Statement by the IMF Staff Representative September 7, 2011

In this study, Chad’s economic developments and policies have been prepared by an IMF staff team. The recent economic developments and risks of the financial system are reported. Budget discipline has been improved by strengthening the public financial system (PFM). The views of IMF staff regarding medium-term fiscal policy, the financial sector assessment program (FSAP), and tax measures have also been accepted by the authorities. Finally, the IMF staff appraisal also outlined. In this paper, recent developments in public external debt and public domestic debt are studied.

Abstract

In this study, Chad’s economic developments and policies have been prepared by an IMF staff team. The recent economic developments and risks of the financial system are reported. Budget discipline has been improved by strengthening the public financial system (PFM). The views of IMF staff regarding medium-term fiscal policy, the financial sector assessment program (FSAP), and tax measures have also been accepted by the authorities. Finally, the IMF staff appraisal also outlined. In this paper, recent developments in public external debt and public domestic debt are studied.

This statement summarizes information that has become available since the issuance of the staff report (SM/11/209). The new information does not change the thrust of the staff appraisal.

President Déby was sworn in for his fifth term in early August. Subsequent cabinet changes affected key economic ministries of finance and budget, and infrastructure.

Fiscal performance through June was broadly as staff anticipated at the time of the Article IV mission. It was marked by a shortfall in non-oil revenue, higher-than-expected oil revenues, and pressures on security-related expenditure. Almost the full year’s worth of security spending was executed, while spending on health, education, and other social priorities has lagged. The non-oil primary deficit (NOPD) for the first half of 2011 exceeded the implied mid-year budget baseline by about 2 percentage points of non-oil GDP. The estimated overall fiscal position was a surplus of about 3.2 percent of non-oil GDP.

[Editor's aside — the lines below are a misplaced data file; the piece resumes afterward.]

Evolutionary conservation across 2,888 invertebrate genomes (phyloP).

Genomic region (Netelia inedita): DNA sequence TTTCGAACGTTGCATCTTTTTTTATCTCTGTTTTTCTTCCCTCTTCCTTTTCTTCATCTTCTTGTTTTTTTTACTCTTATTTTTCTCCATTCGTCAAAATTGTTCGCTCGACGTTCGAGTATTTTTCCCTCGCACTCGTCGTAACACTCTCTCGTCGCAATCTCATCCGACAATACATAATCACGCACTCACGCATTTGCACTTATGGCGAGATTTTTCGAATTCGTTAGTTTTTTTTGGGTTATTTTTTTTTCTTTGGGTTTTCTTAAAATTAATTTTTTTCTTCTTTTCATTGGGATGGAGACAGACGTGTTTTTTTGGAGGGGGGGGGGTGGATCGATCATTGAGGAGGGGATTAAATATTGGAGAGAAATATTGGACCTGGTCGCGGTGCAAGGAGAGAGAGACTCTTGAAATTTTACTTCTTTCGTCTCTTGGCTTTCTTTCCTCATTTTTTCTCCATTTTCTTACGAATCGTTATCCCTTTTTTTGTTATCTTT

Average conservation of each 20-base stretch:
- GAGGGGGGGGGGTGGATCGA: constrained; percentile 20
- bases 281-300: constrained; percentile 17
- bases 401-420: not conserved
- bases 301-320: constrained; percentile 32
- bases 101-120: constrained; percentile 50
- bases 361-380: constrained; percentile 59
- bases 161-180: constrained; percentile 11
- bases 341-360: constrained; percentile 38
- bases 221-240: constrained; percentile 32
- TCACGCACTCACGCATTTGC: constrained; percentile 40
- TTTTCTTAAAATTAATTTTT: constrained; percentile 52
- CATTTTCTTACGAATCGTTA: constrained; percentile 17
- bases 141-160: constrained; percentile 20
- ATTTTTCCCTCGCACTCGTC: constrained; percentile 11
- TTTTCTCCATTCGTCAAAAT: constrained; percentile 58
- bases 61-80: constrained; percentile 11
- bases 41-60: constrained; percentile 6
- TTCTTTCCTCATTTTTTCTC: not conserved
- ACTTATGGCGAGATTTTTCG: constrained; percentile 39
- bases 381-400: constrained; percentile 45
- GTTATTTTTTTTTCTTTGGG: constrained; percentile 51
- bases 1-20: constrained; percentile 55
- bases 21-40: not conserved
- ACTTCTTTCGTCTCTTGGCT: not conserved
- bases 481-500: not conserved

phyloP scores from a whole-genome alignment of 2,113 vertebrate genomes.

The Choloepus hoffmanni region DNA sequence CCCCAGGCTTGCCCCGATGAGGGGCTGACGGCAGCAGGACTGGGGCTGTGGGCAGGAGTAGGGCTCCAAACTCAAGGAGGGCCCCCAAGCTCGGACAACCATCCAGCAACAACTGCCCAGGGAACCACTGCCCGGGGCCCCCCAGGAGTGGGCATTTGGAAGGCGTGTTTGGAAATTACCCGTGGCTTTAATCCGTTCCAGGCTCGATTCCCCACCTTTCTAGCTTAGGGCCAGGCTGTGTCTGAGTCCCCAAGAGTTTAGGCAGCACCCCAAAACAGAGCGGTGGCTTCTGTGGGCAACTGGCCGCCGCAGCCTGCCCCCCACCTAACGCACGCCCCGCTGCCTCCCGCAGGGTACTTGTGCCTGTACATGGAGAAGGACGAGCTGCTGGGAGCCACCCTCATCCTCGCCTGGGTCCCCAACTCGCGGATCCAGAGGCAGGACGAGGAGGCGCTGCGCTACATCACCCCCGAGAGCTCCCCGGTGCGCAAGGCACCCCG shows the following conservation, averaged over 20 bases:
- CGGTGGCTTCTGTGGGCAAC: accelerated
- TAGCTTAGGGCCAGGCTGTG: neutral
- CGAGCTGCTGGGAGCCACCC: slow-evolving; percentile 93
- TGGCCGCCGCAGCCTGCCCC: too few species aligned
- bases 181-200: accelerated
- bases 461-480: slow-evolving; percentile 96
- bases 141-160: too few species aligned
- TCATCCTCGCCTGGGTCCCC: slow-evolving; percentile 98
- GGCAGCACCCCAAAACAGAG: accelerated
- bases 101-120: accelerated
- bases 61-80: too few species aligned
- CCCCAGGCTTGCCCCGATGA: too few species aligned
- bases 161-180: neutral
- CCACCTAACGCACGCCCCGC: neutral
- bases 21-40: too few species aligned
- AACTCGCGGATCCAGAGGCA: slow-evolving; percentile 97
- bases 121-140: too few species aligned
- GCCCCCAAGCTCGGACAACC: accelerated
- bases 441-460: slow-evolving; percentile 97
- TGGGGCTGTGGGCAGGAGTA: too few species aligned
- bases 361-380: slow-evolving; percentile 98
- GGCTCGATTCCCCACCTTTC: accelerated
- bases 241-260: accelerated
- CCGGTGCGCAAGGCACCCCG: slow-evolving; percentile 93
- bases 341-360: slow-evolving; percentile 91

Developments in the domestic petroleum market, following the opening of the first Chadian oil refinery, raised a new policy concern. Setting petroleum product prices below the prevailing market level disrupted imports and caused shortages in the local market. The foreign partner in the joint venture refinery has expressed concern about its financial viability. The new petroleum price policy, which is due to expire in September, is currently under review. Staff has offered to provide the authorities with technical assistance on petroleum product pricing and taxation.

The authorities are concerned about the impact of the prolonged conflict in Libya. The associated disruption of trade contributed to a revenue shortfall, while the security tensions and the humanitarian crisis entail additional outlays. Half a million people, according to the authorities, await repatriation to or via Chad. Also, two Chadian banks with significant Libyan ownership have suffered an outflow of deposits and may require public sector support.

The authorities indicated that these concerns would need to be reflected in a supplementary budget, the details of which are not yet known. Staff stand ready to work with the authorities to ensure that humanitarian needs are met while safeguarding fiscal sustainability.